Last Sunday (July 23) Mr Pitun Panchaiyaphum, Director of the Department of Marine and Coastal Resources’ (DMCR-Bangkok) Conservation and Restoration of Marine and Coastal Resources Division discussed the results of a two day coral restoration volunteer effort at Koh Khai Nai Island in Koh Yao district of Phang Nga province over July 21-22.
“We are working with Sea Angel Company, Fah Rung Company and Phuket diving operators including Scuba Cat Diving and Local Dive Thailand. Together they organised more than 25 volunteers divers, both Thais and foreigners,” said Mr Pitun.
“Pieces of damaged coral were collected and tied together. After that they were tied using plastic zip ties to existing corals on the reef. In two days more than 960 pieces were grafted back onto the reef. We are sure that this restoration effort will have a significant effect on improving the damaged coral reefs. We will have to follow up to examine the long-term results,” Mr Pitun explained.
“This is a great story about the good things happening at this time of year. There are too many stories about the destruction of the reefs,” said volunteer and local dive instructor Simon Lomas of Local Dive Thailand’s Patong office.
“But now with the aid of students, other concerned locals and a couple of expat dive instructors, we are being taught by Department of Marine and Coastal Resources – they are very underfunded, so it’s all volunteers – how we can repair and fix the damaged corals in low season to help recover and preserve them,” he added.
Mr Pitun went on to explain how they are teaching the coral repair techniques to local dive operators and encouraging them to take part in marine conservation efforts.
“We will have to teach this method to tourists divers, dive masters, and dive teachers. In order to encourage coral conservation. When they see broken corals they can use this technique to help bring them back to life. Also when they see garbage underwater, they can help by collecting it up. This is a good project for long-term conservation” Mr Pitun noted.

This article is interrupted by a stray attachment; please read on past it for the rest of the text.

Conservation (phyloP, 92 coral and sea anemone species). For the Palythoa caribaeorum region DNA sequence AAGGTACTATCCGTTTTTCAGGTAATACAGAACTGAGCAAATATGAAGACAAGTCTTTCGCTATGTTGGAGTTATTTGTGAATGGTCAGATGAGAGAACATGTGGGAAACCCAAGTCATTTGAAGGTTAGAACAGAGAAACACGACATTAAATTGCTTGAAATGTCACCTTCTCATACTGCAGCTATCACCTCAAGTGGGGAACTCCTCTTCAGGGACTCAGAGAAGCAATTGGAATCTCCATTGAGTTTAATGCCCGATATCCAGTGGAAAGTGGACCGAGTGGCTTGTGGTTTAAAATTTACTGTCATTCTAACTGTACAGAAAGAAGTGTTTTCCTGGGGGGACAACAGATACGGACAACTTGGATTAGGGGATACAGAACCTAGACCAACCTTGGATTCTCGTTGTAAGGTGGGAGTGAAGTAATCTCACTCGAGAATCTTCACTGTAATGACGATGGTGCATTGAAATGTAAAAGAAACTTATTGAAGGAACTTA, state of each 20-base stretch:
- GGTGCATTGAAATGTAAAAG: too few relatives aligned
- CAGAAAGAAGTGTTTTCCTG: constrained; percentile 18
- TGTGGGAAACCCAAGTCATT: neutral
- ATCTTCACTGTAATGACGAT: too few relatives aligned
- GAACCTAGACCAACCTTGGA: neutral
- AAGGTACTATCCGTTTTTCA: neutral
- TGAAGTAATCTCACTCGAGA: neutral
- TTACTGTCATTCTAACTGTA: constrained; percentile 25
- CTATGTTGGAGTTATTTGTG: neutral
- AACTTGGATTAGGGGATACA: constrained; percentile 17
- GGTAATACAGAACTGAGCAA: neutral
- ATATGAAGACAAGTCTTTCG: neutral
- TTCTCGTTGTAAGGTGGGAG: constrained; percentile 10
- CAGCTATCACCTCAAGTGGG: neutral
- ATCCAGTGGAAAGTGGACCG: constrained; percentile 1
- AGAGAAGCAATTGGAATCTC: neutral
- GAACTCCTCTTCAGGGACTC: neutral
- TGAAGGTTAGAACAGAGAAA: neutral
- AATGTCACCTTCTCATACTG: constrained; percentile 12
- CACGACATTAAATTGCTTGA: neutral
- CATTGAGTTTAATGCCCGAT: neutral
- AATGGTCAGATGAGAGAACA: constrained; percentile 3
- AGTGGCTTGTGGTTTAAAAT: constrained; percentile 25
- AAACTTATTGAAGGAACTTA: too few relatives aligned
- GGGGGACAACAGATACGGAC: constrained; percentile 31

“To be able to restore corals, people have to be trained. Because we have to be very careful not to touch other nearby corals. Divers have to have a good floating and buoyancy technique,” Mr Pitun added.
“Koh Khai Nai is one of three islands in Prunai sub-district, Koh Yao. The other two islands are Koh Khai Nui, and Koh Khai Nok. These islands are very popular tourist attractions for both Thais and foreigners for scuba diving and snorkeling,” Mr Pitun explained.
“Unfortunately the coral reefs have been damaged from the many tourists who have visited these three islands in the past years. We have to use law enforcement to help conserve and restore these coral reefs,” Mr Pitun noted.
“In addition, local offices and tour operators have cooperated in the natural conservation and restoration project. This project is restoring damaged resources,” Mr Pitun added.
Mr Lomas added, “The main story here is the locals wanting to learn how to preserve the natural reefs and protect them from the damage the uneducated speed boat drivers, crews and tour guides are doing to Phuket.”
“Dave Wilson [scuba diving instructor and owner of the Halfway Inn restaurant in Patong] was the person responsible for bringing the project to the attention of the farang divers. If any other divers want to get involved they can contact me or Dave Wilson via Facebook, as this is going to be an ongoing project over many months and years.
The next dates for the reef repair effort are set for August 1-4 and will cover sections of the Mai Thon and Racha Yai islands. Mr Lomas noted that there are also plans underway for several big projects to create artificial reefs and to make Paradise Beach in Patong Bay a local dive site.
“It’s just nice to see people from all nations and backgrounds all pulling in the same direction to make a big difference to Phuket’s environment in the years to come,” added Mr Lomas.